Warning - Vehicular Madness
May 25, 2003
Aug 21, 2003
I will end this message now, as each word I type brings me back to that bus, to the painful memories that shall haunt each of us the rest of our living days (and I'm starting to get alook from H that resembles the oneshe got from that injured man). Please heed this warning - if you see a demon driving your bus in India, whatever you do, don't stand next to a girl in a yellow dress...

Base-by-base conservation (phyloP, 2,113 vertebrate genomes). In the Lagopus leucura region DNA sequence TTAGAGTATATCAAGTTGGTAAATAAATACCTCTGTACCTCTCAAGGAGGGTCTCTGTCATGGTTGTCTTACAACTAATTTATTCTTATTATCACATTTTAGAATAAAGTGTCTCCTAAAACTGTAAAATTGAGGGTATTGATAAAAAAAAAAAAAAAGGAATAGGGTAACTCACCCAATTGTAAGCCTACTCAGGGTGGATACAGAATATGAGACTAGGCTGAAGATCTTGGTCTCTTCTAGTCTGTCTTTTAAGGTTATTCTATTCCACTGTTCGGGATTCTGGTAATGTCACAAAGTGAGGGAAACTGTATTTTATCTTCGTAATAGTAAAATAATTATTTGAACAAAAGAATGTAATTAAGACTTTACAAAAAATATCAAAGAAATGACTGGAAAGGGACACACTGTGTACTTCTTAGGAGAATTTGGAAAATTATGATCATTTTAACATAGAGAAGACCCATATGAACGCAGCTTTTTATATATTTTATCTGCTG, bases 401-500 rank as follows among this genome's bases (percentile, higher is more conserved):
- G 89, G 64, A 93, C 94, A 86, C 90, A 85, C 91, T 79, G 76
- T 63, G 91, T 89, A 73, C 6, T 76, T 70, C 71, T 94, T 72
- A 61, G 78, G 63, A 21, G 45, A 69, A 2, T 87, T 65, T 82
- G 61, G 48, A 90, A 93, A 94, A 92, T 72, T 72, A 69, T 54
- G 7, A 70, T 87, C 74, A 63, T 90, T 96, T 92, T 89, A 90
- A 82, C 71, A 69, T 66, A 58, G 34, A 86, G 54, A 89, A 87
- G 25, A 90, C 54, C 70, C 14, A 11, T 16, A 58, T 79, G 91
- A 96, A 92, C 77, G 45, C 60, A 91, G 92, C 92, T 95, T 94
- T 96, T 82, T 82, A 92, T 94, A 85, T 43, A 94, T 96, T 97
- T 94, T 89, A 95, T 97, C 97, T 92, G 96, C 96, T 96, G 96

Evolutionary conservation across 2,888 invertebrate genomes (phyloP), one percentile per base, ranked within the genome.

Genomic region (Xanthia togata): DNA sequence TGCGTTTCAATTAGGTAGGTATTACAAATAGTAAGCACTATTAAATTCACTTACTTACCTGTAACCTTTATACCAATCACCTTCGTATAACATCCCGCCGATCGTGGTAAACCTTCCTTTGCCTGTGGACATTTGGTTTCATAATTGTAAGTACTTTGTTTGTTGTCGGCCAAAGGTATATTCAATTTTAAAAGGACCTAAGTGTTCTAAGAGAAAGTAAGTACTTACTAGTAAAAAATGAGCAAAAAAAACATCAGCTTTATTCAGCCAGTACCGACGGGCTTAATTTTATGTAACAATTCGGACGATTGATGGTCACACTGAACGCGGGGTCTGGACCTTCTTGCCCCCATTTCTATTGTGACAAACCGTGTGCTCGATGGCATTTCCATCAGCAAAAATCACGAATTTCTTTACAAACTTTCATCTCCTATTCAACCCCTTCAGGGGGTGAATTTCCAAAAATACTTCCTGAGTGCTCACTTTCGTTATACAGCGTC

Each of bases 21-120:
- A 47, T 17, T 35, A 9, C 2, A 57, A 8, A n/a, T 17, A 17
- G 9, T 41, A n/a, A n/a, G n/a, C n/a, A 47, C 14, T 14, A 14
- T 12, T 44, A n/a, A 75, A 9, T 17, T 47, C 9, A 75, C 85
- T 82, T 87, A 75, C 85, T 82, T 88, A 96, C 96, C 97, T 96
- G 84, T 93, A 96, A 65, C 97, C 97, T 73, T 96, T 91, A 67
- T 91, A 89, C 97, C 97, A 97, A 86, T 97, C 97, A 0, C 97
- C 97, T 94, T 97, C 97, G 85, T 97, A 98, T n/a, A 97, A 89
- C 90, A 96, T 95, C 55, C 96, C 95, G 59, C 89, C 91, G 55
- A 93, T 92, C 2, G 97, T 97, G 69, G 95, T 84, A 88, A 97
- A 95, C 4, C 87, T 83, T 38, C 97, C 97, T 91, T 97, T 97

This story may be relegated to the realms of urban legend, but as I live and breathe, it is true. A man who shall remain nameless is terrorizing the roads in Northern India. Let me start by saying that he is anonymous not for any lack vengeful and punitive ambition or zeal on the part of this passenger - I'd post this guy's name in lights if I thought it might lead to his eventual capture and subsequent medievil punishment. No, I don't know his name because this madman never introduced himself. Whether his insanity had ravaged some essential component of the speech center in what for lack of any more appropriate term this I shall refer to as his brain, rendering him mute and thus unable to communicate his name, or perhaps he is some satanic version of the immcaulate conception, sprung forth in his current vile form from the very essence of evil with no mother to name and love him - we may never know. Suffice to say, this nameless cad is a menace, armed with a bus and unquestionaby dangerous. Sadly, my fervent desire to help protect any potential victims may be belied by the fact that not only do I have no name for him (and even if I did I surely would be unable to utter it), but I can't tell you much about his appearance. You see, not long after I boarded his hearse, cleverly disguised as a government bus, I found myself blinded by my fear, not to mention that my view was interrupted due to my tumbling ass over chai kettle. The unnamed driver worked the gas and breaks as if they were instruments of wrath with which, from his fiery throne he could violently arrest earth's rotation, abruptly spinning it in reverse so as to uproot all that is good and pure and minding its own business trying to dig up a couple rupees to, wait for it, PAY FOR this ride. I was naive enough at the outset to assume responsibility for these initial acrobatics - clumsy me, I, with my cat-like reflexes seem to have lost my impeccable balance and pulled a one-and-a-half gainer here in the aisle. Degree ofdifficulty - off the charts; landing, not much to look at. But once I had recovered and found a seat, it came to my attention that this driver had rescinded the laws of gravity, allowing him to toss his victims around like hapless playthings. My neighbor,a very stout Muslimman with a neatly trimmed mustache and minty breath, turned to prayer. Ram Ram Ram sri Ram, Ram sri Ram sri Ram sri Ram. He chanted devoutly from the airspace above his seat, interrupted only periodically when his body would thump back down on his seat, or more often, on my lap, and a Ram or a sri would come out more like urmfgh. His reverent prayers could not save the girl in the yellow dress. Her hair in braids, the epitomy of youthful innocence when she boarded the bus, her fine features faded as the road, under those maniacal wheels, began to take its toll. She steadily decompensated, looking into the ether for some devine intervention which she doubtlessly deserved. But on this day, in this bus, there would be no salvation. She eventually succumbed in a graceful projectile pirouette, her deathspin playing out in a blur of yellow fabric, braided pigtails and vomit, the latter splashing in the laps of two young men holding on for dear life, sitting in the wrong bus on the wrong day. These two guys looked knowingly, almost serenely at each other, long-ago nummed by the brutality of this busride, each surely recogninzing his own impending doom in the visage of the other. They wiped themselves off and resumed their suffering. For her part, the girl in the yellow dress had lost forever the innocence of youth, yet another victim of this crazed captain of the bus from hell. The bus finally did stop, proving that even in the depths of depravity there is some hope. Even in her haste to disembark, H was kind enough to fetch my small bag, which had lodged in some nook or cranny of this rolling coffin. Another passenger was gathering his strength below my bag, when H freed this ostensiblybenign object from its nest, with some considerable force, bludgeoning the man about the head. He demonstrated remarkable fortitude, or perhaps he had simply given in to the dark forces of our driver, for this guy glared at Heather with an unearthly anger no mere man could muster in the wake of that terrible ride.